His refusal to extend His mission beyond His own people, even though this involved death, is a clear indication that it was prompted by something more than sentiment, To have ,suecumbed to the temptation presented by the rich fields, •white unto harvest as subsequent events proved. lying to the west of Palestine would have meant a final rejection of those who 'bad rejected Him. And this step He decisively declined to take. The Cross is thus a sign of the divine pledge to observe the Covenant. Wherever it crowns the steeples of Christian shrines or surmounts their altars or stands in the public ways of occidental cities or marks the graves of our dead it is a reminder of God's infinitely costly promise to Israel. Wherever it stands the Cross forbids Christendom to forget the by-passed city and the pledge given to its people.
In no mind has the association been closer than in that of the man chiefly reaponsible for the apostolate to the nations. As we saw in a previous article, St. Paul refused to believe in the anal rejection of the Jews. His faith implies a vision of history the vastness of which makes it, for our smaller minds, almost inconceivable: The long preparation undergone for the coming of the Mdssiah, the crucifixion, the westward sweep of the tide till it lapped the shores of islands then scarcely charted, and the turning of the tide till it once more envelopes the children of Abraham he saw as a single design. Here he could perceive the central purpose of history, past, present and to come. Surveying the whole course of time as thus revealed, he broke out into one of those chants which reveal syithin the heart of the ex-Rabbi the spirit of a prophet and poet. "0 the depth of the riches of the wisdom and of the knowledge of God!" he exclaimed. " Haw incomprehensible are His judgments, and how unsearchahle His ways! For who bath known the mind of the Lord? And who bath been His counsellor? Or who hath first given to Him, and recompense shall be made to him? For of Him, and by Him, and in Him, are all Amen.": to. 1-Lim be glory for ever. Ann The Time has Come
Is it merely our misfortune or is it our shame that indifference to the past and agnosticism regarding-the future of the Jews has largely deprived us of this vision?
We have said that, on occasion, it is legitimate and even necessary to bypass difficulties, but we added the warning that, • sooner im later, they must be faced. It is not easy to evade the issue under discussion. The Jew obtrudes himself on public notice. Nevertheless, an both his side and ours, there is a conspiracy of silence. Opinion concerning it are whispered in corners. Rarely does one hear a frank .discussion by responsible speakers and writer's of this outstanding problem. Many years ago Hilaire Belloc, defying the conspiracy, dragged the subject into the Light of day. But Catholics have refused to take up the challenge of his book on The Jews, The Old Testament, despite the fact that it is the key to the New, remains unread. Dr. J. M. Barton in his pamphlet on The Hebrew Prophets, published by the C.T.S., had to confess in a bibliographical note that many of the books that had been of service to him in the writing of his essay were either in foreign languages or by non-Catholic authors. And he added: " Our Catholic literature in English still lacks a comprehensive upto-date treatment of Prophecy and Messianism." In a similar note to a pamphlet on "Patriarchal and Mosaic Refl. gion," he said : " It is regrettable that there is no adequate manual of Old Testament religion by a Catholic writer in English." Yet Cardinal Manning, addressing a company of Jews, declared : " I should not understand my own religion, had I no reverence for yours." And Cardinal Faulhaher courageously pleaded in the hearing of Nazi Germany for the teaching of the Old Testament in Catholic schools.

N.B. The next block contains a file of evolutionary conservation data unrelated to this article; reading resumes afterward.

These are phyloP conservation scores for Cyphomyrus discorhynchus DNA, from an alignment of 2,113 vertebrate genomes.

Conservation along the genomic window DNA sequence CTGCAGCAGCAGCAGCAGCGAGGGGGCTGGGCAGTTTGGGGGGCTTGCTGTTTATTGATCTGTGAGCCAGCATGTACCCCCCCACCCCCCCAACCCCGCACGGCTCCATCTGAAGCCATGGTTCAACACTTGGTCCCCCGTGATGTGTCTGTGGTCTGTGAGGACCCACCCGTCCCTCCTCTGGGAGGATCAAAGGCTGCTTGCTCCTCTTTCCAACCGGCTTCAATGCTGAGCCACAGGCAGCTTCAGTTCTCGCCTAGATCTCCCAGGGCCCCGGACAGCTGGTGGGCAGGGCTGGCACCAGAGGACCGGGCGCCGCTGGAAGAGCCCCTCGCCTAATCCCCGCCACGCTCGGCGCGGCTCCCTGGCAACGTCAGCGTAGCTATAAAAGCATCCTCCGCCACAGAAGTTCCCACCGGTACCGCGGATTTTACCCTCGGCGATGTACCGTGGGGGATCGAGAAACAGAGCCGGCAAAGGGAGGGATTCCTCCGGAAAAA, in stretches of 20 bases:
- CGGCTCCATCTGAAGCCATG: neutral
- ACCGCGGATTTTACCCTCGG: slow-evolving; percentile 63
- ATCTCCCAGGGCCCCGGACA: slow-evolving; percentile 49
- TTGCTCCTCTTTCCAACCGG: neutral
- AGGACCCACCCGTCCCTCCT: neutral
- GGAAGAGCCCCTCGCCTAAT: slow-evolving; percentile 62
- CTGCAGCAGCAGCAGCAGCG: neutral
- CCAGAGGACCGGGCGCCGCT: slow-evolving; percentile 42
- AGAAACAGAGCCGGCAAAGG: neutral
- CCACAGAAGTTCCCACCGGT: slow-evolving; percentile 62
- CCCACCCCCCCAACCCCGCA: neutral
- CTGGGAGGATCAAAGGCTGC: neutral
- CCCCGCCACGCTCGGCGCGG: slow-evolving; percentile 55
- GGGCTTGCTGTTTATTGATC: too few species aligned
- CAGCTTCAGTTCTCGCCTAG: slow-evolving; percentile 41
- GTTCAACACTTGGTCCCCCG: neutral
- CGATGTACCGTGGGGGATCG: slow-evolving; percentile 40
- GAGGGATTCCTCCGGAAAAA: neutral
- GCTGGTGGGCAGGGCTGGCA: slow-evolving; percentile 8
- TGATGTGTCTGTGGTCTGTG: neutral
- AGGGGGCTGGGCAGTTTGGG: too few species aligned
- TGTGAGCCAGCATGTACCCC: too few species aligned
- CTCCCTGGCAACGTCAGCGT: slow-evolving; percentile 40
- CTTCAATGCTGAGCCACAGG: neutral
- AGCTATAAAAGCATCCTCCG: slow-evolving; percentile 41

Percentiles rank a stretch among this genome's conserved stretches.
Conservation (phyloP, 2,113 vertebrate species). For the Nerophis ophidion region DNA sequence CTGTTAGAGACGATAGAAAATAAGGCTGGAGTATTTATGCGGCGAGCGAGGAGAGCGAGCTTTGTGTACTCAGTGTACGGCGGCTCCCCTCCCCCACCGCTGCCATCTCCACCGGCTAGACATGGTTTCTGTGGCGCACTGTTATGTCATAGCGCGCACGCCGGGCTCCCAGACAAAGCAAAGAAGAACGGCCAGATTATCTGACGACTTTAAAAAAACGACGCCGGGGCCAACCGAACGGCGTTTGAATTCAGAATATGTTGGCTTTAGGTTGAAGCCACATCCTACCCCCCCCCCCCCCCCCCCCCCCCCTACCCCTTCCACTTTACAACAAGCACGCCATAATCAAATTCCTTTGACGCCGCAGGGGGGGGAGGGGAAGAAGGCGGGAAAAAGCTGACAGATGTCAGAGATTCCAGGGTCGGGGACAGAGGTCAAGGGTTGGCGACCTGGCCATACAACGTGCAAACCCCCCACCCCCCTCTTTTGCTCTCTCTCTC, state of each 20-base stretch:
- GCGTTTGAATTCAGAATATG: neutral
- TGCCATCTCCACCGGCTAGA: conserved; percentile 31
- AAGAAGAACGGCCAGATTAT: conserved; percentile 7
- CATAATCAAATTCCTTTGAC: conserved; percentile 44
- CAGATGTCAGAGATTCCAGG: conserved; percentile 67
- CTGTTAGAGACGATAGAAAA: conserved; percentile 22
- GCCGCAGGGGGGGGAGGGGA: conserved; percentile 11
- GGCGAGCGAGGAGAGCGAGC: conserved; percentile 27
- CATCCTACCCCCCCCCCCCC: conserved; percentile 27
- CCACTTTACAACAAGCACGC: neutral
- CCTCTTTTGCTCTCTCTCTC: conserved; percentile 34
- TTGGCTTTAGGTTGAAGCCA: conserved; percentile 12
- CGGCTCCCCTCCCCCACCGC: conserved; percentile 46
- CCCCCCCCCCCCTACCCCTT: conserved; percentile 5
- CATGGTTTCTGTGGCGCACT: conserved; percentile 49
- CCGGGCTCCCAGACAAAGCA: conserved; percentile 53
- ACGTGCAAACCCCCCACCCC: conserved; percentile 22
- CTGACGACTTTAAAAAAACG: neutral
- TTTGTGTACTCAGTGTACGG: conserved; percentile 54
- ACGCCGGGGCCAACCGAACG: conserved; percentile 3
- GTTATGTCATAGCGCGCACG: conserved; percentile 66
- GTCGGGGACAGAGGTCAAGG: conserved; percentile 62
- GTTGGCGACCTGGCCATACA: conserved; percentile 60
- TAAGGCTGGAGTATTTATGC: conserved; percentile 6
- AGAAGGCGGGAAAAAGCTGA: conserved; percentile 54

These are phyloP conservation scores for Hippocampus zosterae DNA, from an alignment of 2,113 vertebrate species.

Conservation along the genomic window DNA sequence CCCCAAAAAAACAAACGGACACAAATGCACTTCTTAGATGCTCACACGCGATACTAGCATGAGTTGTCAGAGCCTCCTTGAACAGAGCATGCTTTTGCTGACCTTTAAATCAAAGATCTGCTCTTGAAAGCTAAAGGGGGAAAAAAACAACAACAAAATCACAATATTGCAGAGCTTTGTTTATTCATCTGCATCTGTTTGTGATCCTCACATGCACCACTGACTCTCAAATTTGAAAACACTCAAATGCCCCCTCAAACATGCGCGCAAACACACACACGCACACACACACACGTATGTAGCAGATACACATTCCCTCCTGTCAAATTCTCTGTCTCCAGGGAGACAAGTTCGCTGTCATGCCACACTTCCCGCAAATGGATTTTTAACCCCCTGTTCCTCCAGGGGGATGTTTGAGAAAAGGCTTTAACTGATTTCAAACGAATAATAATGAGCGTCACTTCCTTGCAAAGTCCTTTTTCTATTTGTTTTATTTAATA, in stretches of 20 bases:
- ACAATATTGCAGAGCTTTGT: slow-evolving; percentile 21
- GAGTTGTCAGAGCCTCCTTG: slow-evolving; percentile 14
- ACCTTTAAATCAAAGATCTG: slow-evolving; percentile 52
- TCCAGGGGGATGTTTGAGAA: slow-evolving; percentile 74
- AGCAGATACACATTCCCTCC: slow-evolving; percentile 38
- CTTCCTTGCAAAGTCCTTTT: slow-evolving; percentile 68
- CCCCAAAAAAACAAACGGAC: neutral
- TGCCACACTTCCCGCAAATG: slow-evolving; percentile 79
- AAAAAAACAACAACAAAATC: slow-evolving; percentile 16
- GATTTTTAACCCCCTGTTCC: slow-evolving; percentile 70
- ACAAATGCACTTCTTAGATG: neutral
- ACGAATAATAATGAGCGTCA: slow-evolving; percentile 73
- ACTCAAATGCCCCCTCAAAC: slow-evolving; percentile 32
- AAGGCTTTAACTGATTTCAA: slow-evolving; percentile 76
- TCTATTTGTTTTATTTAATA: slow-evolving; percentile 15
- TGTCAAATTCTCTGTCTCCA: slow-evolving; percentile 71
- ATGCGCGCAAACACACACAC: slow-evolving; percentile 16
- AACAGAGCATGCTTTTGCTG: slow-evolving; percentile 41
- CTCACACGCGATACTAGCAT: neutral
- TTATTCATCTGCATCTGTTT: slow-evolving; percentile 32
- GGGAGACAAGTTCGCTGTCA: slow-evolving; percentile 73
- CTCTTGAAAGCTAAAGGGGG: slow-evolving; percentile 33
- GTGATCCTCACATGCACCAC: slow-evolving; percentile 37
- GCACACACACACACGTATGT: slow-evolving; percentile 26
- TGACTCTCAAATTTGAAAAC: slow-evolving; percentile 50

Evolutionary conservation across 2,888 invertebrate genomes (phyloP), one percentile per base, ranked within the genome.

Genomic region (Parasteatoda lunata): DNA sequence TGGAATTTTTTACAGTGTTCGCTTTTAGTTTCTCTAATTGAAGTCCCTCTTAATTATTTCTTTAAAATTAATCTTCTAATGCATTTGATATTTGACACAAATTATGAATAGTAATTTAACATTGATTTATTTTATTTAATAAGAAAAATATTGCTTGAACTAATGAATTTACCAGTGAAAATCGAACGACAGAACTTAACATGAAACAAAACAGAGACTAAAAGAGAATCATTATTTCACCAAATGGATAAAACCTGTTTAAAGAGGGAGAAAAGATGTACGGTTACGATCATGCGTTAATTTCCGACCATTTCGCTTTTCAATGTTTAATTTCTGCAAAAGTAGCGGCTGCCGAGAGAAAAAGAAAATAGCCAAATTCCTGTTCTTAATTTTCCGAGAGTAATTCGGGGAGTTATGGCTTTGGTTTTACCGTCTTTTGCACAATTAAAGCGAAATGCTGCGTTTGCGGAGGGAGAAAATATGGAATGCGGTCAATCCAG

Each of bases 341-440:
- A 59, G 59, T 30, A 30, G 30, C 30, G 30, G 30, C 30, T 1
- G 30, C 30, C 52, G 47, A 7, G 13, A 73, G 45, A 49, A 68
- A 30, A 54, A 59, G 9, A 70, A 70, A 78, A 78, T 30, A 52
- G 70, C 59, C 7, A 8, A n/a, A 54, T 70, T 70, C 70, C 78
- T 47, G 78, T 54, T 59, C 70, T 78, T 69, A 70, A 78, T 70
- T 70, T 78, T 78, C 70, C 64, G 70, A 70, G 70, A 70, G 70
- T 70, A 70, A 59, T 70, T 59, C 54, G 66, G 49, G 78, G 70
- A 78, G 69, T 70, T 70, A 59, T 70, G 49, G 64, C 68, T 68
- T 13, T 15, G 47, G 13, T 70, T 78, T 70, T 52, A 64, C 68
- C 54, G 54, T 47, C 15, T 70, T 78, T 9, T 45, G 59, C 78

Public events are making it impossible much longer to ignore the subject. Christendom most turn again to the by-passed problem of Israel.